Bruce climbed up the 50′ cliff, bringing a rope and cord so we could fix an anchor, belay Mike, and haul up packs. From there it promised to be a pretty straightforward hike/climb out.  We did stop for the night before the Redwall slot as was our plan. Perhaps the sketchiest part of the trip was climbing up to a ledge to bypass a large pour-off that we’d rapped down just before we stopped. Now, we heard tell of a bypass that starts further downstream. But we missed that start as we climbed up the drainage. Eventually realizing this, but opting not to walk back downstream, I picked a potential route. Bruce asked “where?”.  I said “There!”.  He then asked if I was nuts. It turns out, I was. But we tried it, and sure enough the route went–although it went in a way that I wouldn’t recommend. Next time, we’ll look harder for the easy break up to the bypass!OLYMPUS DIGITAL CAMERA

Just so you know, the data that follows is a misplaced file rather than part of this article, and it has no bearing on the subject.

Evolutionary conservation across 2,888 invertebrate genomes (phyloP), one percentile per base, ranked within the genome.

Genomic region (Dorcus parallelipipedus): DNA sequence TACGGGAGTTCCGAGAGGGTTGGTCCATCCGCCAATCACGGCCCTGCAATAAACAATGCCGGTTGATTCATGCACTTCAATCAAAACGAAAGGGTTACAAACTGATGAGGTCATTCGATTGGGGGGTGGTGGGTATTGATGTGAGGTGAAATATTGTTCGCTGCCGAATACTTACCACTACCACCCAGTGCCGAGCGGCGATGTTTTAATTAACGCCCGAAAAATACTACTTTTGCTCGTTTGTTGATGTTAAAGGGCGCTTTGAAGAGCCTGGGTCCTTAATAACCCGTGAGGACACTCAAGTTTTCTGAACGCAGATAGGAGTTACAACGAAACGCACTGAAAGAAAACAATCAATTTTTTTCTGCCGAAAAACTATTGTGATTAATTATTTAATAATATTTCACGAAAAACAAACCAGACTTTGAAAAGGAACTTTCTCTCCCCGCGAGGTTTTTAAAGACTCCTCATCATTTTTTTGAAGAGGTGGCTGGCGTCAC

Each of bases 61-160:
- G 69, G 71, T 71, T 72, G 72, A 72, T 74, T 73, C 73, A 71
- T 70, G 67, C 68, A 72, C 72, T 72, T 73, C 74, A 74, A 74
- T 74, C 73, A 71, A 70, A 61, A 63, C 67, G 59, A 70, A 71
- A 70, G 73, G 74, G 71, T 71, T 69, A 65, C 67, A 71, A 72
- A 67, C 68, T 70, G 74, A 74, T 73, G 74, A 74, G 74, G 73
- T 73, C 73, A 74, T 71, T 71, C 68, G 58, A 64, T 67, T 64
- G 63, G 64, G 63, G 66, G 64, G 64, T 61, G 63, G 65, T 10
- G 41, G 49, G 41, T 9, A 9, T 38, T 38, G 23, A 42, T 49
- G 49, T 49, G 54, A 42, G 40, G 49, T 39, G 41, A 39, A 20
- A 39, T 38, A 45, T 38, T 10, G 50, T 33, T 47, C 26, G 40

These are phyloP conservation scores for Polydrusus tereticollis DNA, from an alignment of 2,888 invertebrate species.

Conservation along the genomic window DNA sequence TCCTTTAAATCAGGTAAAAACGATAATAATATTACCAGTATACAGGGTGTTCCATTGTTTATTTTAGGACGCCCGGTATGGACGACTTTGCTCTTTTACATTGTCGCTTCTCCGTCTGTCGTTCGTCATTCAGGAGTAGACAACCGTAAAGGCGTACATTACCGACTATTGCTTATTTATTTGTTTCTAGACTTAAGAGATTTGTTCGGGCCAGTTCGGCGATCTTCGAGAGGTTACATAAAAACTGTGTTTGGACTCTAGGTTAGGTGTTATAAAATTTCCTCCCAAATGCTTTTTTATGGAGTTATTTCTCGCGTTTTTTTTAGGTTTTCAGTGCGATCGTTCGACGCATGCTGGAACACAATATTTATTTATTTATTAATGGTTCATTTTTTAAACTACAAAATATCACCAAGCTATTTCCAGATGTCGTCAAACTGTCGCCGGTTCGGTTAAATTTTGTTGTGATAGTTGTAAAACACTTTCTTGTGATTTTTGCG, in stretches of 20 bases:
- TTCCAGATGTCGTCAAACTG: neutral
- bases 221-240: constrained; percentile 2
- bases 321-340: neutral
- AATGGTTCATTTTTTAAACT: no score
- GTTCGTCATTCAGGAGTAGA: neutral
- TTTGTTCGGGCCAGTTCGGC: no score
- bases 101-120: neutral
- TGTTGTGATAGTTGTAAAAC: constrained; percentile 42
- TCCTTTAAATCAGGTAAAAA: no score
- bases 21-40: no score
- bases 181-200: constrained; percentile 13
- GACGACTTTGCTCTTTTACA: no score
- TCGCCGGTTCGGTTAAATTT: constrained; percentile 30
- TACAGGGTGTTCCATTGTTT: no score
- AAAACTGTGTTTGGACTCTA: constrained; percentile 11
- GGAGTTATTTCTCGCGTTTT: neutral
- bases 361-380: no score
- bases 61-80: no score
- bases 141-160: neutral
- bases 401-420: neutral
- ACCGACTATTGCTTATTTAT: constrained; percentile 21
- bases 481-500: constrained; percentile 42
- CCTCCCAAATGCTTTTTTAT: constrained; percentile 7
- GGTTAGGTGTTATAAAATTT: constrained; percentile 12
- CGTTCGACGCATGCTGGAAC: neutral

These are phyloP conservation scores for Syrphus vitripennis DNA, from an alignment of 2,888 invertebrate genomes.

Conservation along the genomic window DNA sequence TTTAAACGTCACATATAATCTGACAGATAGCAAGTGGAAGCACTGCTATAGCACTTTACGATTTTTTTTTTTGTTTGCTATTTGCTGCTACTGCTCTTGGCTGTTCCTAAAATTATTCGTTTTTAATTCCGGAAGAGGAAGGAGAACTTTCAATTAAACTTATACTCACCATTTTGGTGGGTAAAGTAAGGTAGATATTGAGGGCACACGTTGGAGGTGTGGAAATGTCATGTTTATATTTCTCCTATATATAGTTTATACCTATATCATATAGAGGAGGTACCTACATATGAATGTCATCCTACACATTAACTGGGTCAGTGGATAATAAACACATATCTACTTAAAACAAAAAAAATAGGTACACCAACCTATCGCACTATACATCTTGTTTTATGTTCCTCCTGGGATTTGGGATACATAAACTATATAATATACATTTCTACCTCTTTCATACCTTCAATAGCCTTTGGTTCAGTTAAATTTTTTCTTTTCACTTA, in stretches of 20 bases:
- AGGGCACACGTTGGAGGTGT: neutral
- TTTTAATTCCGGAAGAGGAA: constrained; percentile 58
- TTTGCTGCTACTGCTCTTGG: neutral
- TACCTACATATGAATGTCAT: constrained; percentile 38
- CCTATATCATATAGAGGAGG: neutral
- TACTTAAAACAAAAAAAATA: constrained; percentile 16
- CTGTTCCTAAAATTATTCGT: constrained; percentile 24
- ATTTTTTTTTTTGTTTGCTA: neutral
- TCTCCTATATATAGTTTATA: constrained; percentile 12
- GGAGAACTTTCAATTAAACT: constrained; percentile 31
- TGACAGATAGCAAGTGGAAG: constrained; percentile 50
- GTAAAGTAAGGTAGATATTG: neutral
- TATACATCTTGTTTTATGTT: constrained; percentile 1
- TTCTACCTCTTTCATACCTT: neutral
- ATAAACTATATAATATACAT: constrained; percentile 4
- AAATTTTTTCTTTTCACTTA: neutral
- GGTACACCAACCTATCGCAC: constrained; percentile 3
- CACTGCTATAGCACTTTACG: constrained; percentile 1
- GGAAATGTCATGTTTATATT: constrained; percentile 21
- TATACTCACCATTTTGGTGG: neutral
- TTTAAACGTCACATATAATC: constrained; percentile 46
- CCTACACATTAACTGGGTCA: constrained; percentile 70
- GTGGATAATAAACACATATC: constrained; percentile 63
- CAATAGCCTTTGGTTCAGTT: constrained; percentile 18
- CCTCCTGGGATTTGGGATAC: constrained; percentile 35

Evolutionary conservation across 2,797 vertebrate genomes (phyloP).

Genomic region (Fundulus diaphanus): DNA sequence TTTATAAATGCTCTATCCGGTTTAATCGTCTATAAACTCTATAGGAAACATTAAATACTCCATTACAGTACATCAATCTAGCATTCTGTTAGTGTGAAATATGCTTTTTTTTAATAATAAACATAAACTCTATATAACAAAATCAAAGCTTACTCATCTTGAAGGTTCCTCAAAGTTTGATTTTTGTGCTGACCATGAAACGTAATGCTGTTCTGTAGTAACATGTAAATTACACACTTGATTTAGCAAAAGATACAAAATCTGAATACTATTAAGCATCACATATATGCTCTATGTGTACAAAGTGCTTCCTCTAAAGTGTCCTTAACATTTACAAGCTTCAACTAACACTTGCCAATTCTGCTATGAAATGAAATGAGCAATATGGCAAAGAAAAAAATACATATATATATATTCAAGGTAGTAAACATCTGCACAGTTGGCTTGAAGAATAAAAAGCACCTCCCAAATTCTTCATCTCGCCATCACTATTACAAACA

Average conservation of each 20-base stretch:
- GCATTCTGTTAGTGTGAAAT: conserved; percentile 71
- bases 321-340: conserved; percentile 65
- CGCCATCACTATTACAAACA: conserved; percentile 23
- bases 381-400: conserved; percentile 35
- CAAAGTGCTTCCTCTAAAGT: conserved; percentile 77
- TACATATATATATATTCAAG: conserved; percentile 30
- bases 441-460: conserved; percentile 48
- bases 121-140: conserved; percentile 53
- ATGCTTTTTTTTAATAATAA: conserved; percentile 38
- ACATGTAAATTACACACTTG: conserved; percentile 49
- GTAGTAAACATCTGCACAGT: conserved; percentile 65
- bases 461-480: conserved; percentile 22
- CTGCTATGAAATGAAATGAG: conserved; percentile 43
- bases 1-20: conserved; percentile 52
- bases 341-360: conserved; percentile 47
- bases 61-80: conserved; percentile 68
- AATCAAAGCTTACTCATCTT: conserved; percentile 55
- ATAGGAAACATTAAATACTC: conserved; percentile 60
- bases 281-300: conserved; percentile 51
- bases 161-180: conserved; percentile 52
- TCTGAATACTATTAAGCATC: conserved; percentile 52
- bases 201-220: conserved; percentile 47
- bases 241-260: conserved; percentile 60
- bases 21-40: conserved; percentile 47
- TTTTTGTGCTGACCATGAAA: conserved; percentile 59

Morning found us up and at it early. We tackled the Redwall narrows, getting up the short-ish up-climbs by ascending ropes in several places that we hoisted into place using parachute cord we’d left behind (another great idea out of Todd’s book). From there it was hopping and scrambling through the Supai, and going up a much easier route through the Coconino than we’d come in on. Apparently we had stayed high too long on our way down. While we followed a trail, cairned in places, it was steep with sliding rocks. In contrast, the way up was gentle switchbacks that provided a smooth steady climb out. Easy on the legs, easy on the lungs, and very little slipping and sliding. Lesson here: through the Coconino on this route, every time you thing the trail cuts up or down, look straight across and you’ll probably find a better way!